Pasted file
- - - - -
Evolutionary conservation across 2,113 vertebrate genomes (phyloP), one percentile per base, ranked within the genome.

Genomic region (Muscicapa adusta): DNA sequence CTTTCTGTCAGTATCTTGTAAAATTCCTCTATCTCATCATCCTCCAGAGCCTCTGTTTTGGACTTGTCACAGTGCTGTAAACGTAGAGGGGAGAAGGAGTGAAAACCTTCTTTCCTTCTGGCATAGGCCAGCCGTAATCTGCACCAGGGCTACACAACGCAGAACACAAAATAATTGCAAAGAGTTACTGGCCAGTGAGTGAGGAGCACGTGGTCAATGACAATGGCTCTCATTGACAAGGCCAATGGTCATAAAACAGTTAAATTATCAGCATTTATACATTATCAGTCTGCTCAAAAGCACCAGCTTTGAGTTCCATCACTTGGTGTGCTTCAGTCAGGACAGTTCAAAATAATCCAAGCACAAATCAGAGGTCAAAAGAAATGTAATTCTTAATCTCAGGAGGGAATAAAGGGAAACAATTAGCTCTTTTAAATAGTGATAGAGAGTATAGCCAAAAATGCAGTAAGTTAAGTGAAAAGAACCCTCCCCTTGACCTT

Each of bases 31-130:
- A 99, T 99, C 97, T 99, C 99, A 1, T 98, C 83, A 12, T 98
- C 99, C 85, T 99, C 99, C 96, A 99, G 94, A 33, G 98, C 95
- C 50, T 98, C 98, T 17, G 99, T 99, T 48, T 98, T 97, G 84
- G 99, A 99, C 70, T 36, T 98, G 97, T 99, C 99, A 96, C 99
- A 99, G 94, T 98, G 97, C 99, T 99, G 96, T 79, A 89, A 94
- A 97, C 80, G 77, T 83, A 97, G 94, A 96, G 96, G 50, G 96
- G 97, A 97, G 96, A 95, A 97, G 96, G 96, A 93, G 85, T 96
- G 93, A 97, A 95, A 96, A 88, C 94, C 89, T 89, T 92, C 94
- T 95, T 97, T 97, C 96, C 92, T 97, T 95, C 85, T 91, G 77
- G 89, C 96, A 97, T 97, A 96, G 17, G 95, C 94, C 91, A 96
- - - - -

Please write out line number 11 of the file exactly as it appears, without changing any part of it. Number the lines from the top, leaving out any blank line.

- G 93, A 97, A 95, A 96, A 88, C 94, C 89, T 89, T 92, C 94